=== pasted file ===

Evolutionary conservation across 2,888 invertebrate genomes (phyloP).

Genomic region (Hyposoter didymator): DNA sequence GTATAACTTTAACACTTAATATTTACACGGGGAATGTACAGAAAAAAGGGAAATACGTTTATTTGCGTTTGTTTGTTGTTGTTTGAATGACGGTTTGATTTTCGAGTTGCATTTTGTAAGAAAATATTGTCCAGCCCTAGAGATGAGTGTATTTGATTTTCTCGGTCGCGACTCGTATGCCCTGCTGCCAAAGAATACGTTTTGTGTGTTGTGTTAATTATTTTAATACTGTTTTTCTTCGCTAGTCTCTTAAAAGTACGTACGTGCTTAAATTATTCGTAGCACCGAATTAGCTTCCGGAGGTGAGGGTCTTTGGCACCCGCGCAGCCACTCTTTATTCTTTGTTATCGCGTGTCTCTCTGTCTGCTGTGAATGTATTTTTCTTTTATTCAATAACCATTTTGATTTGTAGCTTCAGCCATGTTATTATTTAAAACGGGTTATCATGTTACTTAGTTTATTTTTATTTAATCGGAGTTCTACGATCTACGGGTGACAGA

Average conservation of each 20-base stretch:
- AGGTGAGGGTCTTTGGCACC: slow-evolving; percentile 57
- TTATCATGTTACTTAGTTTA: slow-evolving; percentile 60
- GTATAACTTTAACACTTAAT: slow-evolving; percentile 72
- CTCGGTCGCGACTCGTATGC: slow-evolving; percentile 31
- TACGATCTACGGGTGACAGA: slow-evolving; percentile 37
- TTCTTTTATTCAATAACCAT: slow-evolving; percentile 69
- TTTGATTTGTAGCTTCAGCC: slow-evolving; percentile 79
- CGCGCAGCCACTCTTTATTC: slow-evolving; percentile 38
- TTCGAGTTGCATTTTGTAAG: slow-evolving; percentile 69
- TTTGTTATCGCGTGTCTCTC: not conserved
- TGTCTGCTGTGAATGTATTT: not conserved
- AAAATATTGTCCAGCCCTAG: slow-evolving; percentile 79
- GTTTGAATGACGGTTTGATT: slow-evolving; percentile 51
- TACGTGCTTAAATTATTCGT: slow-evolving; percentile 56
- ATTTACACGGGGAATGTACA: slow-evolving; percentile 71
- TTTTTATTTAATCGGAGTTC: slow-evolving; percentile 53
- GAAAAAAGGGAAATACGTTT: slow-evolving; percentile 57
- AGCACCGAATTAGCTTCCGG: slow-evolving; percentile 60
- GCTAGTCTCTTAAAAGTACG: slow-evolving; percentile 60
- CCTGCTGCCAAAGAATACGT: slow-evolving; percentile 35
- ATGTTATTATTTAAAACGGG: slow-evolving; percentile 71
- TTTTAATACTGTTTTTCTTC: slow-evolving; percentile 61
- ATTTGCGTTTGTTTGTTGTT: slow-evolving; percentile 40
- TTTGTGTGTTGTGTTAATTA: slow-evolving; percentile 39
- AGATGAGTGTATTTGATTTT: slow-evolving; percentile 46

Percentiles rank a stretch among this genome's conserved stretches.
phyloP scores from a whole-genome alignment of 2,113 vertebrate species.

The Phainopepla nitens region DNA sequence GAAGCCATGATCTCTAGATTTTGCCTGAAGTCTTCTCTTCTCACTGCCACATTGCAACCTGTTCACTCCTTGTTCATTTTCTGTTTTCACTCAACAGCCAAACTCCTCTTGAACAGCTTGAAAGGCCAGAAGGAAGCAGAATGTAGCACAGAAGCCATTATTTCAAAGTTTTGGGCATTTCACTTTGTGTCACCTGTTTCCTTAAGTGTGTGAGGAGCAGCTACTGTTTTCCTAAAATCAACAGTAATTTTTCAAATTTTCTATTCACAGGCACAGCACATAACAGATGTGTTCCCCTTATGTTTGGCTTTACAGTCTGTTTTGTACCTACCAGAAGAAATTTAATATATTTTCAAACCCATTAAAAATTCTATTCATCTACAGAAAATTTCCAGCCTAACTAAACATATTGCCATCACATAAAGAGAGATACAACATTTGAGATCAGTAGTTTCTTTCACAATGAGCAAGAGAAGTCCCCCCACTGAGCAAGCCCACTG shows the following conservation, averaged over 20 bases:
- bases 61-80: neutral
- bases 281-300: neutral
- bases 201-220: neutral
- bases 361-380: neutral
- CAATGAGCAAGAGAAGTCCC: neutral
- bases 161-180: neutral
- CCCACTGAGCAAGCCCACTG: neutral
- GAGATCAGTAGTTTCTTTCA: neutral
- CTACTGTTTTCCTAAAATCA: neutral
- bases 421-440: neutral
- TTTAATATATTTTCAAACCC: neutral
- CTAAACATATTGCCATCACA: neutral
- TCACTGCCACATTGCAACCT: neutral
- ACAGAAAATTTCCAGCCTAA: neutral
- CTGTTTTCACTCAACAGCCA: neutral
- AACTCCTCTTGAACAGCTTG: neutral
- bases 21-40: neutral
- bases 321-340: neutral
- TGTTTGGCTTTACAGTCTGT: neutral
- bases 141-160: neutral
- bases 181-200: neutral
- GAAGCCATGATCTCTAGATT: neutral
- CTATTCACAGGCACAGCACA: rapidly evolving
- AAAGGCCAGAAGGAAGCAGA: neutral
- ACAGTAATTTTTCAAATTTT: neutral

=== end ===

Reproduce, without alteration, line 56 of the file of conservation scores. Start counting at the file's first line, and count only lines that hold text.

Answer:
- ACAGTAATTTTTCAAATTTT: neutral